Fire season is well underway here in California, and is already impacting residents on a historic scale.

Fires continue to burn across the state, so far having destroyed over 1,000 homes at the time of publication. [See this Mercury News map for the status on current wildfires]

Homeowners impacted by California’s wildfires may be eligible for a temporary stop or reduction in mortgage payments. Fannie Mae and  Freddie Mac have directed mortgage servicers of mortgages paid by affected homeowners to halt or reduce mortgage payments for up to 12 months without penalty.

To receive the full benefit, homeowners need to contact their mortgage servicer. Servicers are also authorized to suspend or reduce mortgage payments for up to 90 days without getting in touch with the homeowner. Eligible homeowners may include those whose homes have been directly impacted and those who work in areas affected by the wildfires.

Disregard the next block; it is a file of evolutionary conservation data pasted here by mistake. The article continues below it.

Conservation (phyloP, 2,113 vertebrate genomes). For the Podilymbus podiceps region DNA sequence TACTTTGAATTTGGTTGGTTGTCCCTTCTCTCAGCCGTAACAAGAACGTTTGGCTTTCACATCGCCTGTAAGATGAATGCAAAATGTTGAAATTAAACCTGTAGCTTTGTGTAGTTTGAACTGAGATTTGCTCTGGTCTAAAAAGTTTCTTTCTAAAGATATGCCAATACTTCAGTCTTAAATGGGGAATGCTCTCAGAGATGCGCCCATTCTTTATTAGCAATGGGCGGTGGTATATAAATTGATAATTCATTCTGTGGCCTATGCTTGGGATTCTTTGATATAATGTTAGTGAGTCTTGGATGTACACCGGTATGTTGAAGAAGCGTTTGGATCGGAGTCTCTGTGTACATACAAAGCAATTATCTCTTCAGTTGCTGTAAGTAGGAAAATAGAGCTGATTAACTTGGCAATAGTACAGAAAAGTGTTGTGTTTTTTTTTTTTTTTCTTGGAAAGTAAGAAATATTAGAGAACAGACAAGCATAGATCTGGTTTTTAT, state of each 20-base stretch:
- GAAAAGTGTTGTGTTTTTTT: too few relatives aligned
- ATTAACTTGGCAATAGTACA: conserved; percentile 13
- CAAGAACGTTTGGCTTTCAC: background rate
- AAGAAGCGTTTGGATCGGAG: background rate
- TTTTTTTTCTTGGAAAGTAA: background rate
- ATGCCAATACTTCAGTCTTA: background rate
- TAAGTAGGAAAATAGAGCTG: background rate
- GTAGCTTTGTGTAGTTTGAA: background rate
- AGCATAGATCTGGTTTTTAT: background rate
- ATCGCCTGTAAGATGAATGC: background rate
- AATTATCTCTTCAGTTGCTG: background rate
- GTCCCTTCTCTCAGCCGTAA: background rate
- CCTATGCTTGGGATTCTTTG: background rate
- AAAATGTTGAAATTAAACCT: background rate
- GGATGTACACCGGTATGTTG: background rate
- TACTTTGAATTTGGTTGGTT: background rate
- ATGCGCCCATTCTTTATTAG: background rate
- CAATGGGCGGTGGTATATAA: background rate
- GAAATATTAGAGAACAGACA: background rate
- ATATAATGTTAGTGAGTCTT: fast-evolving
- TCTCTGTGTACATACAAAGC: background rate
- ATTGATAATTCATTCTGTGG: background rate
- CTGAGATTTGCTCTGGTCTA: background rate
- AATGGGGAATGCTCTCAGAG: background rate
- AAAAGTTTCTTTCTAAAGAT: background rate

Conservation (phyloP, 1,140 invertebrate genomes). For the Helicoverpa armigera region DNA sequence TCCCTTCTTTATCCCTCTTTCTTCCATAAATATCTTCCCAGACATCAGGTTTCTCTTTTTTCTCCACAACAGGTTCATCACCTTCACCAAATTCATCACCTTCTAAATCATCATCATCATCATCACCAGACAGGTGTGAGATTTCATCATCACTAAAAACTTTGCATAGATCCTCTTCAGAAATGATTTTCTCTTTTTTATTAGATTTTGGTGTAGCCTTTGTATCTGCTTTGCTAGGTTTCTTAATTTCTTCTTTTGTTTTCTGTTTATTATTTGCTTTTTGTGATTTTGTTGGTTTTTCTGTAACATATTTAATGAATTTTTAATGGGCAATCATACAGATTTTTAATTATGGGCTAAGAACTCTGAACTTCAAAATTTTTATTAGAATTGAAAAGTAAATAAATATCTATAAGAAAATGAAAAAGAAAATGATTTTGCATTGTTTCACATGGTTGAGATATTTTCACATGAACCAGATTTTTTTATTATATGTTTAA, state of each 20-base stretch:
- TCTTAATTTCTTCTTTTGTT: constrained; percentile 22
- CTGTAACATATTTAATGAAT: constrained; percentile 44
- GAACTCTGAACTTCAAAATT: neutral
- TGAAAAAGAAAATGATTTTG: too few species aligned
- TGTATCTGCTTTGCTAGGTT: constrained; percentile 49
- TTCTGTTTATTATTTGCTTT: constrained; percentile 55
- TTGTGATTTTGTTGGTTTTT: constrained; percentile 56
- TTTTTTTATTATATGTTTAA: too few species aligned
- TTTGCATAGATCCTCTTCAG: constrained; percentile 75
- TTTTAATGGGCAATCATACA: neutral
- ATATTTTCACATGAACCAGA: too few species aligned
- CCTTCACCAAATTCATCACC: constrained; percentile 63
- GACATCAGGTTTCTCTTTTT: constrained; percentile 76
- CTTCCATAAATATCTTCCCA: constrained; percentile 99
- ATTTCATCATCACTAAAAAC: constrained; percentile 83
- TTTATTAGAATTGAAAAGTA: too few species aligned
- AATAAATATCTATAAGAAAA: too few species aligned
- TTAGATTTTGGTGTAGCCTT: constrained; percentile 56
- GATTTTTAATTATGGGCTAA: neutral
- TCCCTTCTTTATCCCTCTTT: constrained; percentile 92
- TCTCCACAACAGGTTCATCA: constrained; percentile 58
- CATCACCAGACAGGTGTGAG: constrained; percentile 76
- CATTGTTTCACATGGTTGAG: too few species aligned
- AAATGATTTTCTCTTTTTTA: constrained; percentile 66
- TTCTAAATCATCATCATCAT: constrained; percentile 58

When homes are destroyed or made uninhabitable by wildfire, residents who need to relocate turn primarily to rentals for shelter while their homes are being rebuilt. However, many of these wildfires are occurring in parts of the state where housing is already in short supply.

With the surge in demand for rentals, the potential for price gouging is high.

Price gouging occurs when landlords charge rents significantly higher following an emergency. In this case, real estate licensees who increase asking rent by 10% or more immediately following a state of emergency are committing a misdemeanor and may receive discipline action from the California Department of Real Estate (DRE).

This disciplinary action may include a fine of up to $10,000 and possibly even jail time.

Victims and observers of price gouging may file a complaint at the DRE’s website, here.

Related article:

California wildfires displace thousands — where will they live now?